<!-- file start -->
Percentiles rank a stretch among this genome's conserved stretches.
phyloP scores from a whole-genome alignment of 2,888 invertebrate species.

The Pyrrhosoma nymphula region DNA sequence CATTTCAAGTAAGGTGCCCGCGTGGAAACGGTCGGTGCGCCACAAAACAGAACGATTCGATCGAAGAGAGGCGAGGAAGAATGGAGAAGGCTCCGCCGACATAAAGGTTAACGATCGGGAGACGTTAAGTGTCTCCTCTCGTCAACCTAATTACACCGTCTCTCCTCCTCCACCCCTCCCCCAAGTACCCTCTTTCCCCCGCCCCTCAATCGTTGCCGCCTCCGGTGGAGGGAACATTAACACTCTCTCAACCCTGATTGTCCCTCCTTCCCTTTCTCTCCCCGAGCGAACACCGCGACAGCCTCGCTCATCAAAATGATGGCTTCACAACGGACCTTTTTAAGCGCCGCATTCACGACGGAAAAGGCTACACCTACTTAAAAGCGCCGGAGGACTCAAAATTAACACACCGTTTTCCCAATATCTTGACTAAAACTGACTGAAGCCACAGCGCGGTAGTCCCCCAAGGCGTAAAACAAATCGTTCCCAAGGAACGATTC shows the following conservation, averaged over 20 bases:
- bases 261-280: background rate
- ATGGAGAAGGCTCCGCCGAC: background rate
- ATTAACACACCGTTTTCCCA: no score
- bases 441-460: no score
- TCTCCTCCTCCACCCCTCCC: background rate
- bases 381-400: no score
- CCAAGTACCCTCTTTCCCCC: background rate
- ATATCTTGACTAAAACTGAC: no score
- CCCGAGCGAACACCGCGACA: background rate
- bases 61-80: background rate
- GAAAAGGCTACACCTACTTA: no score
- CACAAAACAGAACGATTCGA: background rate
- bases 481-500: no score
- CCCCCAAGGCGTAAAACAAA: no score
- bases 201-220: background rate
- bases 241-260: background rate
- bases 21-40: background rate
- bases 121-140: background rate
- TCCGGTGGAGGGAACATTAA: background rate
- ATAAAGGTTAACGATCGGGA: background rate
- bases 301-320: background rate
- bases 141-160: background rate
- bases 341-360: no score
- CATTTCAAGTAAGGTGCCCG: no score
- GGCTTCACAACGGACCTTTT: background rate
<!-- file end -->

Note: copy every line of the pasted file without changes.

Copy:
Percentiles rank a stretch among this genome's conserved stretches.
phyloP scores from a whole-genome alignment of 2,888 invertebrate species.

The Pyrrhosoma nymphula region DNA sequence CATTTCAAGTAAGGTGCCCGCGTGGAAACGGTCGGTGCGCCACAAAACAGAACGATTCGATCGAAGAGAGGCGAGGAAGAATGGAGAAGGCTCCGCCGACATAAAGGTTAACGATCGGGAGACGTTAAGTGTCTCCTCTCGTCAACCTAATTACACCGTCTCTCCTCCTCCACCCCTCCCCCAAGTACCCTCTTTCCCCCGCCCCTCAATCGTTGCCGCCTCCGGTGGAGGGAACATTAACACTCTCTCAACCCTGATTGTCCCTCCTTCCCTTTCTCTCCCCGAGCGAACACCGCGACAGCCTCGCTCATCAAAATGATGGCTTCACAACGGACCTTTTTAAGCGCCGCATTCACGACGGAAAAGGCTACACCTACTTAAAAGCGCCGGAGGACTCAAAATTAACACACCGTTTTCCCAATATCTTGACTAAAACTGACTGAAGCCACAGCGCGGTAGTCCCCCAAGGCGTAAAACAAATCGTTCCCAAGGAACGATTC shows the following conservation, averaged over 20 bases:
- bases 261-280: background rate
- ATGGAGAAGGCTCCGCCGAC: background rate
- ATTAACACACCGTTTTCCCA: no score
- bases 441-460: no score
- TCTCCTCCTCCACCCCTCCC: background rate
- bases 381-400: no score
- CCAAGTACCCTCTTTCCCCC: background rate
- ATATCTTGACTAAAACTGAC: no score
- CCCGAGCGAACACCGCGACA: background rate
- bases 61-80: background rate
- GAAAAGGCTACACCTACTTA: no score
- CACAAAACAGAACGATTCGA: background rate
- bases 481-500: no score
- CCCCCAAGGCGTAAAACAAA: no score
- bases 201-220: background rate
- bases 241-260: background rate
- bases 21-40: background rate
- bases 121-140: background rate
- TCCGGTGGAGGGAACATTAA: background rate
- ATAAAGGTTAACGATCGGGA: background rate
- bases 301-320: background rate
- bases 141-160: background rate
- bases 341-360: no score
- CATTTCAAGTAAGGTGCCCG: no score
- GGCTTCACAACGGACCTTTT: background rate